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Posted on March 2, 2020
Updated on October 13, 2021

Energy and Motivation

To understand energy and motivation we need to understand both the personal and the social. This is where organisational TA is able to be effective.

Motivation is a complex issue, influenced by many variables.  There are many different theories about motivation. TA has its own perspective on motivation. Although it has often been reduced to “seeking strokes”, Berne’s theory was more complex, working as we do with both the individual and the social.  

Berne did not speak specifically about theories of motivation, instead he offered ideas about how we structure time, which he termed “hungers” (Berne, 1972). Through these hungers and the co-construction of our experience by our interactions with other people, the ego states are developed and then mediated by group imagoes and life positions.

Personal Power

How we influence and encourage others is influenced by what we believe about our existential position. Being out of touch with our internal power may mean we try to be powerful over others (I am OK and you are not OK).

Theories about People

Theories about motivation developed in the 1920s and 1930s following the Hawthorne experiments. The conclusions of which included:

  • People are motivated by social needs
  • Rewarding relationships are important at work
  • Individuals are more responsive to pressure from work colleagues than from their managers.

The early scientific management promoted by Taylor (1912), required workers to undertake tasks according to science, in return they would be rewarded with an increase in pay. This theory was uni-dimensional, with employees being seen as economic beings (this had correlations with the Skinner experiments with animals).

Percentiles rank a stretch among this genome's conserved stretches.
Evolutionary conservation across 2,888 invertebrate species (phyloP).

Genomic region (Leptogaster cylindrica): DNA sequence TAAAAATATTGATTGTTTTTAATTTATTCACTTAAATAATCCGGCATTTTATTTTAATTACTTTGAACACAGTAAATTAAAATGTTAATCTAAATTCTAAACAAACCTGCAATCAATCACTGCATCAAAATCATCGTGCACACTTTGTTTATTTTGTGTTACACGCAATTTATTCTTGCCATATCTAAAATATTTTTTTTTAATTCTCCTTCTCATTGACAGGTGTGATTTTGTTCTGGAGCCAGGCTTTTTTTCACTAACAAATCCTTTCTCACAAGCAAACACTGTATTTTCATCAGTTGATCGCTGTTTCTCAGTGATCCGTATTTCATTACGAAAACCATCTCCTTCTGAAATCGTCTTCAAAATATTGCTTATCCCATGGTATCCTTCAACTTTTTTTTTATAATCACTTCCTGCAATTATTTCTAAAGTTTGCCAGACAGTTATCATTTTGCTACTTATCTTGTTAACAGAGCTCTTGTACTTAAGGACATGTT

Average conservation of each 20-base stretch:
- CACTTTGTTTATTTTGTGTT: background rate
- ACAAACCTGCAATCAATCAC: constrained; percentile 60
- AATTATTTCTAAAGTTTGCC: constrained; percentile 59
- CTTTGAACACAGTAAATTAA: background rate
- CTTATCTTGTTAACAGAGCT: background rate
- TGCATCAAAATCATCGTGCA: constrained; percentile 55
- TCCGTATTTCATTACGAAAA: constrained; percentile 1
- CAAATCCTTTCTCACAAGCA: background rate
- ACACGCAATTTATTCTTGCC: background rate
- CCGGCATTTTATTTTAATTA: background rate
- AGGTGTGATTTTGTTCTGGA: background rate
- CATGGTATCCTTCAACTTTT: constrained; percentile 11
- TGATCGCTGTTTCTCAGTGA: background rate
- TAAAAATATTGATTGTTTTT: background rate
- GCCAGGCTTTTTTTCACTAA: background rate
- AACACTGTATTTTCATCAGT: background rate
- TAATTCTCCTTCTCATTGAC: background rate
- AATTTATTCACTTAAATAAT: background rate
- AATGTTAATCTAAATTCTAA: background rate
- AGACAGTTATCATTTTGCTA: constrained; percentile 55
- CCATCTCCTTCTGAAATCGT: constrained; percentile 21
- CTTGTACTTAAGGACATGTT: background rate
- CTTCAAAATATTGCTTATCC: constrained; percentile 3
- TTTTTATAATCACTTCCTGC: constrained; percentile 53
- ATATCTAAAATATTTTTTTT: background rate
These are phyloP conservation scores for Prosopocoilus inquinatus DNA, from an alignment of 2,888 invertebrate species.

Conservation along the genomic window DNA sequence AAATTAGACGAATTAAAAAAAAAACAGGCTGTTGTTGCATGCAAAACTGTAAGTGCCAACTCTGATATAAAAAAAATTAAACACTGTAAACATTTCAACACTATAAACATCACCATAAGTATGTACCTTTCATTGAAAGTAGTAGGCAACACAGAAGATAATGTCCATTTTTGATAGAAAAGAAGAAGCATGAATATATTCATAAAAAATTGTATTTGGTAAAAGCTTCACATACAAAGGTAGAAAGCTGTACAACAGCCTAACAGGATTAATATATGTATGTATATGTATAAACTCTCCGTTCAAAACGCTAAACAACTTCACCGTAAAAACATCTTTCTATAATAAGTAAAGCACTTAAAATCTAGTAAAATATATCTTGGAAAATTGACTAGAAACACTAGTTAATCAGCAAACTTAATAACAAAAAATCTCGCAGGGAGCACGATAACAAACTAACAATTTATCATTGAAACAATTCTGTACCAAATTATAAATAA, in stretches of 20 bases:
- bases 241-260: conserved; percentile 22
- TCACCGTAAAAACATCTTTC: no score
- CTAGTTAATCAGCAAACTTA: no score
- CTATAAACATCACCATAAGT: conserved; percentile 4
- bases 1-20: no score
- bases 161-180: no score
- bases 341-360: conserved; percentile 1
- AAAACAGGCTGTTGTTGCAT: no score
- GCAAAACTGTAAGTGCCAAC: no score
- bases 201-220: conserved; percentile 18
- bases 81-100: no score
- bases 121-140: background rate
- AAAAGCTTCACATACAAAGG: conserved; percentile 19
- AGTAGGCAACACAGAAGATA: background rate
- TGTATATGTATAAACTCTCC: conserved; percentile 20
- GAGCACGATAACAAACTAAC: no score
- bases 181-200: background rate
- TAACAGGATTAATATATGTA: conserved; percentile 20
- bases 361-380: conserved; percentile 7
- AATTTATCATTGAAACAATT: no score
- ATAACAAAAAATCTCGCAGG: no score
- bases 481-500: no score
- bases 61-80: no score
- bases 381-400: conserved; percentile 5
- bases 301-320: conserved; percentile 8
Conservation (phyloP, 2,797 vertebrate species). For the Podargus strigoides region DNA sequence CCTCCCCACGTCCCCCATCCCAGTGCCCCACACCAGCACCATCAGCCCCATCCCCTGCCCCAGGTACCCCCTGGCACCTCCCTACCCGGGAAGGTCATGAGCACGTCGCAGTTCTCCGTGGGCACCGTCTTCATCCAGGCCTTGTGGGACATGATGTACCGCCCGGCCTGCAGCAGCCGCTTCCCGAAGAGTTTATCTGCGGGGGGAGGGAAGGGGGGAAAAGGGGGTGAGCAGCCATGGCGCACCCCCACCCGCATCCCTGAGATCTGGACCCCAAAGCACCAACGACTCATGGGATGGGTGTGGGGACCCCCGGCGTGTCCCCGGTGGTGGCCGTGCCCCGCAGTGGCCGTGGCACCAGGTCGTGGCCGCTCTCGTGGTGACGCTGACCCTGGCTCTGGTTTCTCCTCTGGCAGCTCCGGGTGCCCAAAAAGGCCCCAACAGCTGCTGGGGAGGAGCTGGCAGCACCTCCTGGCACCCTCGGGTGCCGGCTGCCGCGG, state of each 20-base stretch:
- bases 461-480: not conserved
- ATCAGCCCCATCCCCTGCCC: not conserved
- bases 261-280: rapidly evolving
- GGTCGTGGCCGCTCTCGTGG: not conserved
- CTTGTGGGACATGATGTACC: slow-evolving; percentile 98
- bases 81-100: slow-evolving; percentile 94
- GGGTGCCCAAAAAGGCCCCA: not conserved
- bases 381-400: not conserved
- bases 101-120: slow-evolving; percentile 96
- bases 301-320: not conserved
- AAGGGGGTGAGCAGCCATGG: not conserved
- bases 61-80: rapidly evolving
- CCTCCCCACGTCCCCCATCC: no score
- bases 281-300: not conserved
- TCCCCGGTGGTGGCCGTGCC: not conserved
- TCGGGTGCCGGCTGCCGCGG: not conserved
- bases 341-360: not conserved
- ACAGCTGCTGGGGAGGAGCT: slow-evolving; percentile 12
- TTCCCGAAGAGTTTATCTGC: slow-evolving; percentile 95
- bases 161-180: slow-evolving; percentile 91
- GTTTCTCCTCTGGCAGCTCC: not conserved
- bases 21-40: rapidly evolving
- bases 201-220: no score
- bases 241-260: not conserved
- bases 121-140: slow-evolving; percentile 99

On the other hand, McGregor believed that people want to learn. He believed that people want the freedom to do difficult and challenging work by themselves. If we go with McGregor’s views, then managers and leaders need to dovetail the human wish for self-development into the organisations need for maximum productivity. 

Today modern theorists recognise the need to take into account social needs. The environment also needs to be considered including room layout in order to ensure a balance between technical needs and social needs.


Berne distinguished three different types of psychological energy. Psychological energy is also referred to as cathexis.

The three different types are: free, bound and unbound.

Bound energy can be understood as the energy that is potential. 

Free energy is energy that can be consciously and wilfully directed to any chosen Structural ego state. 

Each Structural ego state has its own potential or “bound” energy. Unbound cathexis is so termed when the energy is not within the conscious control of the individual, for example, someone who washes their hands obsessively.  

The handwashing has become problematic as it is done from contaminated beliefs and the energy that was bound has become unbound i.e. they are handwashing in a way that is connected with script. Therefore, there is a lack of autonomy for this person.

The Structural ego state with most available energy will be in executive i.e. in charge of the behaviour. The ego state that is experienced as real self will have the most free energy i.e. you will have chosen to give it the most energy.

According to Clarkson, for a person to stay stable under stress they need to be able to cathect a healthy Structural Child ego state whilst the Structural Adult is in the executive position.  

When the energy moves spontaneously from one ego state to another without the Structural Adult ego state being in the executive, then the energy is unbound and the person will be experiencing her “real self” as that ego state which has the most energy at that time.